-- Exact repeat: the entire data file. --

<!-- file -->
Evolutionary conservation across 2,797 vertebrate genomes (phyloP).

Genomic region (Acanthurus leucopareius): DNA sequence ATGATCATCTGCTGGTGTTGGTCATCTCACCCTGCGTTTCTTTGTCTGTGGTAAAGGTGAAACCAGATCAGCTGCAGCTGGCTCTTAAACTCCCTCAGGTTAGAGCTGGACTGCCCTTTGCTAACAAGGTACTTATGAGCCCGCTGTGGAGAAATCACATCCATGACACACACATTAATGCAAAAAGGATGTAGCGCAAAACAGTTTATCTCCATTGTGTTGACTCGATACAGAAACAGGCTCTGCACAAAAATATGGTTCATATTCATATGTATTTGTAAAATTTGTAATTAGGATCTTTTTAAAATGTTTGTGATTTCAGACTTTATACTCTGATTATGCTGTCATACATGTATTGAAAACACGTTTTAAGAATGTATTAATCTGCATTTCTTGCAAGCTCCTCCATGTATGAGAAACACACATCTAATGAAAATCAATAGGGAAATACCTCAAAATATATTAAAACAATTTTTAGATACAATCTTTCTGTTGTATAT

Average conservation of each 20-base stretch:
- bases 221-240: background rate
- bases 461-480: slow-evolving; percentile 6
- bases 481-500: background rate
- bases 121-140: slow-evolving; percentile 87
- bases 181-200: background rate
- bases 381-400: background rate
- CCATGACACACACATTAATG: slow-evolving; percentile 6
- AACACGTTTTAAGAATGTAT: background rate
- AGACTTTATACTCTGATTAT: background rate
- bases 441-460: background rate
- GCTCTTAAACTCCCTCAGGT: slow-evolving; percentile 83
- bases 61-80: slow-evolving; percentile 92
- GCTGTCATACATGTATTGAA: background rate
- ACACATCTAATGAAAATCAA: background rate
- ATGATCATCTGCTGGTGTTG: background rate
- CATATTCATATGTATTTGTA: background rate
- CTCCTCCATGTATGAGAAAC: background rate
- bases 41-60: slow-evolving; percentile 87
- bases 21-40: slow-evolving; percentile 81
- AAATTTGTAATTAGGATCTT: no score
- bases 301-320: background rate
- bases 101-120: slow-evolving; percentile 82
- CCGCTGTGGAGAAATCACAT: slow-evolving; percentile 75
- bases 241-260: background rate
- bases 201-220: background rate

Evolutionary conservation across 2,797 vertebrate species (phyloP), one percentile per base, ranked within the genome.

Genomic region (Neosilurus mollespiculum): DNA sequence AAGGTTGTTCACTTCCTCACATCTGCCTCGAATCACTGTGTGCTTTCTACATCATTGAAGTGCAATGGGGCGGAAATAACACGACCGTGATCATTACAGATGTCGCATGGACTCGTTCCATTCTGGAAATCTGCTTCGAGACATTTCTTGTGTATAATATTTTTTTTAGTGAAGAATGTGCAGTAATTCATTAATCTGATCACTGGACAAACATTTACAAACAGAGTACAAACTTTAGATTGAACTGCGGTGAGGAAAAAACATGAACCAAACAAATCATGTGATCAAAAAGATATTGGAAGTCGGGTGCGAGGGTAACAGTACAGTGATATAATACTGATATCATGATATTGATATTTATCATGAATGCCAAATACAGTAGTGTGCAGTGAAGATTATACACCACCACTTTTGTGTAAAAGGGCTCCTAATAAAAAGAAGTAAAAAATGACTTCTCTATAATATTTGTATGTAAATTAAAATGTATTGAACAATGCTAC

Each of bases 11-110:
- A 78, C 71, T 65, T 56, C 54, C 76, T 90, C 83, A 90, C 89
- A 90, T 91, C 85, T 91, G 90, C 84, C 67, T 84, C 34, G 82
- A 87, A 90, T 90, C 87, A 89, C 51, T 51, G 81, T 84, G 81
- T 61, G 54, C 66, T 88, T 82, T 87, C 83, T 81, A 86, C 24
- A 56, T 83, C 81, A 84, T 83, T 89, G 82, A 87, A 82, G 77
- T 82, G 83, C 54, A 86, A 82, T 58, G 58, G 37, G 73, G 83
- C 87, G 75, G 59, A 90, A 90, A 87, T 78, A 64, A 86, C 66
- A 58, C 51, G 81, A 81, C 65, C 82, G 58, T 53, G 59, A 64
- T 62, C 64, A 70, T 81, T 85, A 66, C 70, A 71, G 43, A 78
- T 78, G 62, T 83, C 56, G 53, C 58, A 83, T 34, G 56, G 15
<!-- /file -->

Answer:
Evolutionary conservation across 2,797 vertebrate genomes (phyloP).

Genomic region (Acanthurus leucopareius): DNA sequence ATGATCATCTGCTGGTGTTGGTCATCTCACCCTGCGTTTCTTTGTCTGTGGTAAAGGTGAAACCAGATCAGCTGCAGCTGGCTCTTAAACTCCCTCAGGTTAGAGCTGGACTGCCCTTTGCTAACAAGGTACTTATGAGCCCGCTGTGGAGAAATCACATCCATGACACACACATTAATGCAAAAAGGATGTAGCGCAAAACAGTTTATCTCCATTGTGTTGACTCGATACAGAAACAGGCTCTGCACAAAAATATGGTTCATATTCATATGTATTTGTAAAATTTGTAATTAGGATCTTTTTAAAATGTTTGTGATTTCAGACTTTATACTCTGATTATGCTGTCATACATGTATTGAAAACACGTTTTAAGAATGTATTAATCTGCATTTCTTGCAAGCTCCTCCATGTATGAGAAACACACATCTAATGAAAATCAATAGGGAAATACCTCAAAATATATTAAAACAATTTTTAGATACAATCTTTCTGTTGTATAT

Average conservation of each 20-base stretch:
- bases 221-240: background rate
- bases 461-480: slow-evolving; percentile 6
- bases 481-500: background rate
- bases 121-140: slow-evolving; percentile 87
- bases 181-200: background rate
- bases 381-400: background rate
- CCATGACACACACATTAATG: slow-evolving; percentile 6
- AACACGTTTTAAGAATGTAT: background rate
- AGACTTTATACTCTGATTAT: background rate
- bases 441-460: background rate
- GCTCTTAAACTCCCTCAGGT: slow-evolving; percentile 83
- bases 61-80: slow-evolving; percentile 92
- GCTGTCATACATGTATTGAA: background rate
- ACACATCTAATGAAAATCAA: background rate
- ATGATCATCTGCTGGTGTTG: background rate
- CATATTCATATGTATTTGTA: background rate
- CTCCTCCATGTATGAGAAAC: background rate
- bases 41-60: slow-evolving; percentile 87
- bases 21-40: slow-evolving; percentile 81
- AAATTTGTAATTAGGATCTT: no score
- bases 301-320: background rate
- bases 101-120: slow-evolving; percentile 82
- CCGCTGTGGAGAAATCACAT: slow-evolving; percentile 75
- bases 241-260: background rate
- bases 201-220: background rate

Evolutionary conservation across 2,797 vertebrate species (phyloP), one percentile per base, ranked within the genome.

Genomic region (Neosilurus mollespiculum): DNA sequence AAGGTTGTTCACTTCCTCACATCTGCCTCGAATCACTGTGTGCTTTCTACATCATTGAAGTGCAATGGGGCGGAAATAACACGACCGTGATCATTACAGATGTCGCATGGACTCGTTCCATTCTGGAAATCTGCTTCGAGACATTTCTTGTGTATAATATTTTTTTTAGTGAAGAATGTGCAGTAATTCATTAATCTGATCACTGGACAAACATTTACAAACAGAGTACAAACTTTAGATTGAACTGCGGTGAGGAAAAAACATGAACCAAACAAATCATGTGATCAAAAAGATATTGGAAGTCGGGTGCGAGGGTAACAGTACAGTGATATAATACTGATATCATGATATTGATATTTATCATGAATGCCAAATACAGTAGTGTGCAGTGAAGATTATACACCACCACTTTTGTGTAAAAGGGCTCCTAATAAAAAGAAGTAAAAAATGACTTCTCTATAATATTTGTATGTAAATTAAAATGTATTGAACAATGCTAC

Each of bases 11-110:
- A 78, C 71, T 65, T 56, C 54, C 76, T 90, C 83, A 90, C 89
- A 90, T 91, C 85, T 91, G 90, C 84, C 67, T 84, C 34, G 82
- A 87, A 90, T 90, C 87, A 89, C 51, T 51, G 81, T 84, G 81
- T 61, G 54, C 66, T 88, T 82, T 87, C 83, T 81, A 86, C 24
- A 56, T 83, C 81, A 84, T 83, T 89, G 82, A 87, A 82, G 77
- T 82, G 83, C 54, A 86, A 82, T 58, G 58, G 37, G 73, G 83
- C 87, G 75, G 59, A 90, A 90, A 87, T 78, A 64, A 86, C 66
- A 58, C 51, G 81, A 81, C 65, C 82, G 58, T 53, G 59, A 64
- T 62, C 64, A 70, T 81, T 85, A 66, C 70, A 71, G 43, A 78
- T 78, G 62, T 83, C 56, G 53, C 58, A 83, T 34, G 56, G 15